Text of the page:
(WASHINGTON) — America’s top envoy to Afghanistan insisted on Tuesday that the U.S. is making no secret deal with the Taliban that would divide up the country.
Rumors have persisted in the Afghan media that in its haste to leave Afghanistan, the U.S. is prepared to either split up Afghanistan or change its form of government as a concession to the Taliban to stop fighting after more than 10 years of war.
While Ambassador Ryan Crocker praised the need for “free and independent media” in Afghanistan, he said that allegations of secret talks with the Taliban, “are, frankly speaking, lies that dishonor the sacrifice of more than 1,800 American service members who have died in the cause of a unified Afghanistan, governed by its Constitution.”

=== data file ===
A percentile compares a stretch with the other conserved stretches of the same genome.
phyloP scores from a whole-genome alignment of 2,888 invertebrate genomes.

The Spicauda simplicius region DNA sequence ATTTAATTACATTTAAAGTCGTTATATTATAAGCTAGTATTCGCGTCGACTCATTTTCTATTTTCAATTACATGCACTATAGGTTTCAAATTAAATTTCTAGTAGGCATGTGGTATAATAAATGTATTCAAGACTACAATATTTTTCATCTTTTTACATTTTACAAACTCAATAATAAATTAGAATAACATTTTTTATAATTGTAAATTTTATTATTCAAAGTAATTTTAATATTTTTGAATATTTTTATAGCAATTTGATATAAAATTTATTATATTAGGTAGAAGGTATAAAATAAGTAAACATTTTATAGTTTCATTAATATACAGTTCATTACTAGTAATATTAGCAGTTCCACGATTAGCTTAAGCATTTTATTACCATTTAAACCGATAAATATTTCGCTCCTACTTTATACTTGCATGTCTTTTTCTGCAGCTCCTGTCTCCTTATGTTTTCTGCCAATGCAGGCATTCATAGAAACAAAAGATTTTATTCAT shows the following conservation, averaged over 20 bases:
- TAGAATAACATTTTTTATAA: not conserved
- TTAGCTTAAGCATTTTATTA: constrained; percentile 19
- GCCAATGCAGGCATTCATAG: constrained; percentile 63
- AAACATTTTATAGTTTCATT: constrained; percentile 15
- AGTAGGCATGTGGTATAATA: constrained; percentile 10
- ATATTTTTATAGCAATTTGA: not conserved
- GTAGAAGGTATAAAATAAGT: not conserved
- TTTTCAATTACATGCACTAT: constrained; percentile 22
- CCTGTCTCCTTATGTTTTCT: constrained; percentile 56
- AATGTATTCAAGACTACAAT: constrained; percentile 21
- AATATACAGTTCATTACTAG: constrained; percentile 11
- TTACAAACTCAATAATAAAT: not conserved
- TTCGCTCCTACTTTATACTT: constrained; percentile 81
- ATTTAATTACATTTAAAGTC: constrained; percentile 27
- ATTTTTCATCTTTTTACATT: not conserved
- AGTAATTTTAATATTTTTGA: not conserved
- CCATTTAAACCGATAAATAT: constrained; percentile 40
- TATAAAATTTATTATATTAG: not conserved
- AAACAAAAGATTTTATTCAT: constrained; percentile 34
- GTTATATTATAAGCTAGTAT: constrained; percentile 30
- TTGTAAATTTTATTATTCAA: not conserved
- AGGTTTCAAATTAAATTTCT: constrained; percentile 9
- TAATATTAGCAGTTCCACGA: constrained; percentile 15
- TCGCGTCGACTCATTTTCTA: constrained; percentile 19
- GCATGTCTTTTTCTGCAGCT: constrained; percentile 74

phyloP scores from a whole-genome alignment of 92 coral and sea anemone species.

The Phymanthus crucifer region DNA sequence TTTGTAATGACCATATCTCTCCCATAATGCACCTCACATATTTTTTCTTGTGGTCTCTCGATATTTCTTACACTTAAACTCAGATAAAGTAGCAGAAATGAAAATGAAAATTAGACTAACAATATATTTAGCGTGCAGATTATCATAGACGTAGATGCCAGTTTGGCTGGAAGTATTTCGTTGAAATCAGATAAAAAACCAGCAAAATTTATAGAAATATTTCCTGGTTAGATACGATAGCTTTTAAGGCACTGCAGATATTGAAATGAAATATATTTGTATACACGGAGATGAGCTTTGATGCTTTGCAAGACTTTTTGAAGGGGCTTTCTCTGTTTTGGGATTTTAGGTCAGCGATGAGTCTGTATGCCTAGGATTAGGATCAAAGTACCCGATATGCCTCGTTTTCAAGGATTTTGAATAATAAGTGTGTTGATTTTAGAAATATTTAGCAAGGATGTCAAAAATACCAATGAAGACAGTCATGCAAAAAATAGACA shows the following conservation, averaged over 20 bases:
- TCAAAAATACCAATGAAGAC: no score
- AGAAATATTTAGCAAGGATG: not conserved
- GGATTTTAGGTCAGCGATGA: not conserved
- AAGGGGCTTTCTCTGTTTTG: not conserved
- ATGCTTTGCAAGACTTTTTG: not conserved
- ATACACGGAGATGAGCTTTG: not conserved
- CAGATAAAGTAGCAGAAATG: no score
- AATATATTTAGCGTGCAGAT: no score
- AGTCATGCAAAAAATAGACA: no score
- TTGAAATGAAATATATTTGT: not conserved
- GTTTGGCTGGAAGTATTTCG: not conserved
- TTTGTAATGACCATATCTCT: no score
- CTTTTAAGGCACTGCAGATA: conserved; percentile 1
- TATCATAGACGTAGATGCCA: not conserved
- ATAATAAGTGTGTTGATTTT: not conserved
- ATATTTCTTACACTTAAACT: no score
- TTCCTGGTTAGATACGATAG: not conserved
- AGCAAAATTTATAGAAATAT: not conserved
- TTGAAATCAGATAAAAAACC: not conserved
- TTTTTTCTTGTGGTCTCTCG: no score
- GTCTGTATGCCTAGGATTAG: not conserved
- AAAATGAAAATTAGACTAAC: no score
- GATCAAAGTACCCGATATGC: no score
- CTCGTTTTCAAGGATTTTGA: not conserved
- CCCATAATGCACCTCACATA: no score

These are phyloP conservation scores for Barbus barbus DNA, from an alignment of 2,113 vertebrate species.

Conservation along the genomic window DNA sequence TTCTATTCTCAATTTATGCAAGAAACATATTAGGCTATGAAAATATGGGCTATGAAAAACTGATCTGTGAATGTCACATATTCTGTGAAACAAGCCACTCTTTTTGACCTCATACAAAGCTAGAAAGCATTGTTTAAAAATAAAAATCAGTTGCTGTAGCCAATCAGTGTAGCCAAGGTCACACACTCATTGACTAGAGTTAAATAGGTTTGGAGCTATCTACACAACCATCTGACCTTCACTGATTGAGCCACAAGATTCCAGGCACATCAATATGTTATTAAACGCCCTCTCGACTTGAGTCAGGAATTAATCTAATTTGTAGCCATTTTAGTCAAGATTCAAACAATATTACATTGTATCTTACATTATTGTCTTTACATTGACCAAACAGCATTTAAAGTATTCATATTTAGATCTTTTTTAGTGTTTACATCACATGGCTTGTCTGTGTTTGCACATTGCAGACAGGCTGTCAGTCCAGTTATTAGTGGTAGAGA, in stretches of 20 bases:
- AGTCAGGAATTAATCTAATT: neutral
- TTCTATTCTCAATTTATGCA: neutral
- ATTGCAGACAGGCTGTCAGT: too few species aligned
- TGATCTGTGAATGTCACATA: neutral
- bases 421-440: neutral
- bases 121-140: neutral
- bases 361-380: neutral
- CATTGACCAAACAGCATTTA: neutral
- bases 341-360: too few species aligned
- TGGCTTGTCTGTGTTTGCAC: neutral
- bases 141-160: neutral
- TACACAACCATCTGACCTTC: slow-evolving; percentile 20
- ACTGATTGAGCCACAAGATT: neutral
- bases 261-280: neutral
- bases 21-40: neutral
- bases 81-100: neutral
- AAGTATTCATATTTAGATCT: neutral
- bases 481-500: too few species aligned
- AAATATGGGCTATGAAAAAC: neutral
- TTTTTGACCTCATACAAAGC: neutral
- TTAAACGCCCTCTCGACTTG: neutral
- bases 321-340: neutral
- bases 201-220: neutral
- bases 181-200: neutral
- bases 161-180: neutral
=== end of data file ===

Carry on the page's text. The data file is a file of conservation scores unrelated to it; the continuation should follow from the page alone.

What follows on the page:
According to Crocker, the U.S. is, “committed to supporting the efforts of the central government, to build a strong, secure, democratic, and unified Afghanistan,” particularly since American taxpayers have largely footed the bill to achieve that objective.
Crocker maintained that President Hamid Karzai endorsed a plan to open an office for the Taliban in Qatar in order to facilitate peace talks but that it actually won’t happen until the enemy issues a, “clear statement…against international terrorism and in support of a peace process to end the armed conflict in Afghanistan.”
Recently, Vice President Joe Biden made headlines by saying to Newsweek, “The Taliban per se, is not our enemy.” The White House stood behind the statement, despite the fact that the group has ties to Al Qeada and its fighters have been killing American and other Western troops in Afghanistan since troops landed in the country in the days after the 9/11 attacks.
Copyright 2012 ABC News Radio
Kevin Liptak, CNN
Billy Hallowell, Deseret News
Arwa Damon, Waffa Munayyer and Bryony Jones, CNN
Steve Visser and Masoud Popalzai, CNN